The West Australian, Editorial, 3.8.16:
It was the Senate Economic References Committee that stated most clearly the overriding goal that should concern governments regarding the payment of subcontractors on building projects.
“In the view of the committee, there is one principle and one principle only that should be observed in relation to security of’ payment in the construction industry,” its report said in December.
“It is a fundamental right of anyone who performs work in accordance with a contract to be paid without delay for the work they have done.”
It sounds almost redundant to assert such a straightforward concept.
But as that committee observed, the reality is very different.
The power balance sometimes leads to head contractors bullying subcontractors, who fear they won’t get further work and who often do not have resources to challenge non-payment.
One solution proposed by that committee – project bank accounts – is gaining traction in WA.
These PBAs protect the subcontractors’ money if a head contractor goes bust and also cracks down on dodgy companies that are trading while insolvent, propping up their own cash flow by relying on payments owed to subcontractors.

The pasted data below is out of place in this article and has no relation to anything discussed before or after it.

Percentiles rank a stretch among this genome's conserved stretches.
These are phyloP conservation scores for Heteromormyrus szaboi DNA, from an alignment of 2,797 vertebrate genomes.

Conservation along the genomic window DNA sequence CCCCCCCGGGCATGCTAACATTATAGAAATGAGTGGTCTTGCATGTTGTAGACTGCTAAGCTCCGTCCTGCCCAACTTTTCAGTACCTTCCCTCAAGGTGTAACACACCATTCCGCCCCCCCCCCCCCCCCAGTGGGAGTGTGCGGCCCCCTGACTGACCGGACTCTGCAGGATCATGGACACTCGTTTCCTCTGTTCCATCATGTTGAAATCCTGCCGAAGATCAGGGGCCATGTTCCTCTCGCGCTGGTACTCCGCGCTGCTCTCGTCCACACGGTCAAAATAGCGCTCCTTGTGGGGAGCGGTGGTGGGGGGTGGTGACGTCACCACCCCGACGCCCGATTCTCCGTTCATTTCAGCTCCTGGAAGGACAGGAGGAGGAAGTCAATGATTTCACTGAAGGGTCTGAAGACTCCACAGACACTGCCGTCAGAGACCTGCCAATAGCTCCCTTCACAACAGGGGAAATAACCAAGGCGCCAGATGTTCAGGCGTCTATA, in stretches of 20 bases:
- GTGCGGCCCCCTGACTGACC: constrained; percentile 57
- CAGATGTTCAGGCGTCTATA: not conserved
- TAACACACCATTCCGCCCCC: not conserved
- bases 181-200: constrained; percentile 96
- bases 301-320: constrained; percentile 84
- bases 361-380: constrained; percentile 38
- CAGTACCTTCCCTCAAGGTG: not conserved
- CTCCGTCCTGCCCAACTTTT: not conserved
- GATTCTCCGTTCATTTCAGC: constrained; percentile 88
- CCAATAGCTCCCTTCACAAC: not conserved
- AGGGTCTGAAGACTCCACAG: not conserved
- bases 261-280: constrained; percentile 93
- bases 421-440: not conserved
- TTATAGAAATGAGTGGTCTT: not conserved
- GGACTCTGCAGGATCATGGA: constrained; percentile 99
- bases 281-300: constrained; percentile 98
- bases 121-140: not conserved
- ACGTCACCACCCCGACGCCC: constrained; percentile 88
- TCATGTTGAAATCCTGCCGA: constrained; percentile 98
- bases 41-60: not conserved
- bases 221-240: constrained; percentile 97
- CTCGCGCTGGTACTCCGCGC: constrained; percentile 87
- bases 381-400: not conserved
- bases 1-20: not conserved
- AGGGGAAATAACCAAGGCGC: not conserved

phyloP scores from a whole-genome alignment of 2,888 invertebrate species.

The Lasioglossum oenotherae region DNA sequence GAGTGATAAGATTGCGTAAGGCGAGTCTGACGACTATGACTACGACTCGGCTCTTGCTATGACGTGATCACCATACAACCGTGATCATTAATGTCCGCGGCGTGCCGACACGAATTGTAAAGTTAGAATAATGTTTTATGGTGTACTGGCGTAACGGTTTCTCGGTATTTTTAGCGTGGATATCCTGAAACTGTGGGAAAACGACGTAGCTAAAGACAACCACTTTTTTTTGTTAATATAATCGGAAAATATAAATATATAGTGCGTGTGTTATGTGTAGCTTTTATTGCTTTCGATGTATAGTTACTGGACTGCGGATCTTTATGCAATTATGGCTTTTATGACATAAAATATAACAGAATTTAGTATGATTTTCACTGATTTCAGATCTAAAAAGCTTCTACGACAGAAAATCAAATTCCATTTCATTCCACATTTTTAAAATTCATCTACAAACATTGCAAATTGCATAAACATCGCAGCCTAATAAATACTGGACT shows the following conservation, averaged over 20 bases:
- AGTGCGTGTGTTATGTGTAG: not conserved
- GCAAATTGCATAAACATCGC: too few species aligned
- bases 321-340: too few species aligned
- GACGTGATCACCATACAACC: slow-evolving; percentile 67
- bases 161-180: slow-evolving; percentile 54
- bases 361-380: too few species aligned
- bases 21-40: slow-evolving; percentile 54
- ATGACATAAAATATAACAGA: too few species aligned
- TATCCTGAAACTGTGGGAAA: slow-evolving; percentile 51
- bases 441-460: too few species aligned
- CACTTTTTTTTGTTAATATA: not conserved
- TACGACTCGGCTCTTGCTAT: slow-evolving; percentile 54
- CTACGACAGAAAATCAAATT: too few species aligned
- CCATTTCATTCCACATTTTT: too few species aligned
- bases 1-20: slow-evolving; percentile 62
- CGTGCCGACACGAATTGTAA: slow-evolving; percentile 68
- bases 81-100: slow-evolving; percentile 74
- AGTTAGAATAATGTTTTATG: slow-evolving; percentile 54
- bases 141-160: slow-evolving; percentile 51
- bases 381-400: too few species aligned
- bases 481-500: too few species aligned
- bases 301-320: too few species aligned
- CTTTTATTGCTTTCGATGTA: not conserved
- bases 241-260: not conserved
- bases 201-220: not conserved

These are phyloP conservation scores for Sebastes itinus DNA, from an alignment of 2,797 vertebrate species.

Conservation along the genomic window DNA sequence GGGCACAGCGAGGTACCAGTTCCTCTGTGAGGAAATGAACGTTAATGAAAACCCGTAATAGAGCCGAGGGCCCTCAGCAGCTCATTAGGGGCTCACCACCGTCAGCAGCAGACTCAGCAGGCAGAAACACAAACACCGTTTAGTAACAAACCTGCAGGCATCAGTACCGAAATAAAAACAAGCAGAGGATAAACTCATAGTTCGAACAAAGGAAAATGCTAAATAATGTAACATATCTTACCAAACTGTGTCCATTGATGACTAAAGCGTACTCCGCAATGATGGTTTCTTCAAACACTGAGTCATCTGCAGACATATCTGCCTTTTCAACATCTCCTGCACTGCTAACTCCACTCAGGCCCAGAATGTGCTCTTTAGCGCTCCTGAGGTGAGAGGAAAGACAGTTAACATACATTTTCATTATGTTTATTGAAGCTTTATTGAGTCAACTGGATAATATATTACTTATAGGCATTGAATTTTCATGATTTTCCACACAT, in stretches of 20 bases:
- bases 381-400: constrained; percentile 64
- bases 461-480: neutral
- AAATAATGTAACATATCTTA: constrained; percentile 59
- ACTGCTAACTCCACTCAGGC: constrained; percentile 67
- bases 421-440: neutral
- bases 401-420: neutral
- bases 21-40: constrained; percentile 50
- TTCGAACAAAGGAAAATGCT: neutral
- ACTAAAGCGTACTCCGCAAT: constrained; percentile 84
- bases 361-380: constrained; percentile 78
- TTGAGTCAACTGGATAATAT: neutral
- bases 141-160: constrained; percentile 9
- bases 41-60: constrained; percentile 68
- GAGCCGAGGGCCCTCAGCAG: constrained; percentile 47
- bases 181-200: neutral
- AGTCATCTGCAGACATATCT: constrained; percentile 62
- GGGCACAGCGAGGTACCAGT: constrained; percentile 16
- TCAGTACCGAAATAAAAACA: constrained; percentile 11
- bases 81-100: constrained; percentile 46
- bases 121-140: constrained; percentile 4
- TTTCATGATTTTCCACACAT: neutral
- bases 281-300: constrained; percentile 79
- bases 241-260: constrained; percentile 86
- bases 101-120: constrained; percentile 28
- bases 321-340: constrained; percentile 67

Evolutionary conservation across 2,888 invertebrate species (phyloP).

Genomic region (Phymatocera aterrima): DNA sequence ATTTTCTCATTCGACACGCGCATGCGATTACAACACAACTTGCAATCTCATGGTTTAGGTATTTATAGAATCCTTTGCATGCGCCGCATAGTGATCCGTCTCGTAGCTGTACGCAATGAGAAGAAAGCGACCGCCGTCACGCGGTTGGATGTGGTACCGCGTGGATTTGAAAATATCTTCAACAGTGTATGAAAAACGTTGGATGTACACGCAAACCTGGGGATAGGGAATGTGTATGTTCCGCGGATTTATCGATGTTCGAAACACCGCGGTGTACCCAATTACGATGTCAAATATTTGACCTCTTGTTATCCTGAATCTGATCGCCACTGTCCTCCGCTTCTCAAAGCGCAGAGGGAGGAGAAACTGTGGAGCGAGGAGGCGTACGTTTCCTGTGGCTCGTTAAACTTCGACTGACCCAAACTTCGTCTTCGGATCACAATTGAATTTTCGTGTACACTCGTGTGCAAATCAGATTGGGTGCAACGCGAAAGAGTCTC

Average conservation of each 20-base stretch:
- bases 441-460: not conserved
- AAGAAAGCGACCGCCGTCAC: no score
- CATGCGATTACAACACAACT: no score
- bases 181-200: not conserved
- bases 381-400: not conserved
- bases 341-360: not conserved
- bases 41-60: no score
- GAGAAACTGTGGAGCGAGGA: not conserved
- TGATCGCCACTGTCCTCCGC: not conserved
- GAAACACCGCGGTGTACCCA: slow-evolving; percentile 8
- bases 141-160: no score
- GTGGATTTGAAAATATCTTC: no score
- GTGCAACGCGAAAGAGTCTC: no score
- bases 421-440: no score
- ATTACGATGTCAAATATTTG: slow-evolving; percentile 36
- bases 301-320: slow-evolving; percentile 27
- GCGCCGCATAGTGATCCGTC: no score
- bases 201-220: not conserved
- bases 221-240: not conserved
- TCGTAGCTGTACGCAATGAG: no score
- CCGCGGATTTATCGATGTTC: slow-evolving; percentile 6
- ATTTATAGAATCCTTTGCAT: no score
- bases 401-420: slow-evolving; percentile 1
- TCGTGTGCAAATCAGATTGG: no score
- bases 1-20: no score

WA Labor this week promised PBAs would be adopted on public projects if it won power next year.
Yesterday, the State Government revealed it was already preparing to roll out an accounts program to protect subcontractor payments on government building schemes worth less than $100 million.
Finance Minister Bill Marmion said he was “fine-tuning” details of the changes, which he believed would also crack down on so-called “phoenixing” in the construction industry, when a company transfers assets to a new entity before going into liquidation.
But why has it taken so long for protections to be put in place?
Four years ago, subcontractors lost millions of dollars when seven builders with government contracts imploded.
PBAs have been trialled since then, to the praise of subcontractors.
The Master Builders Association has argued they duplicate processes and increase costs. But evidence from the past few months shows just how much damage can be done to the lives of hardwarking tradespeople and their families.
If PBAs had been in place sooner, perhaps those subcontractors who have been burnt by the collapse of the CPD Group in May with $17 million in government contracts would have been protected.
It is a shame it has taken such a travesty for both sides of politics to take action.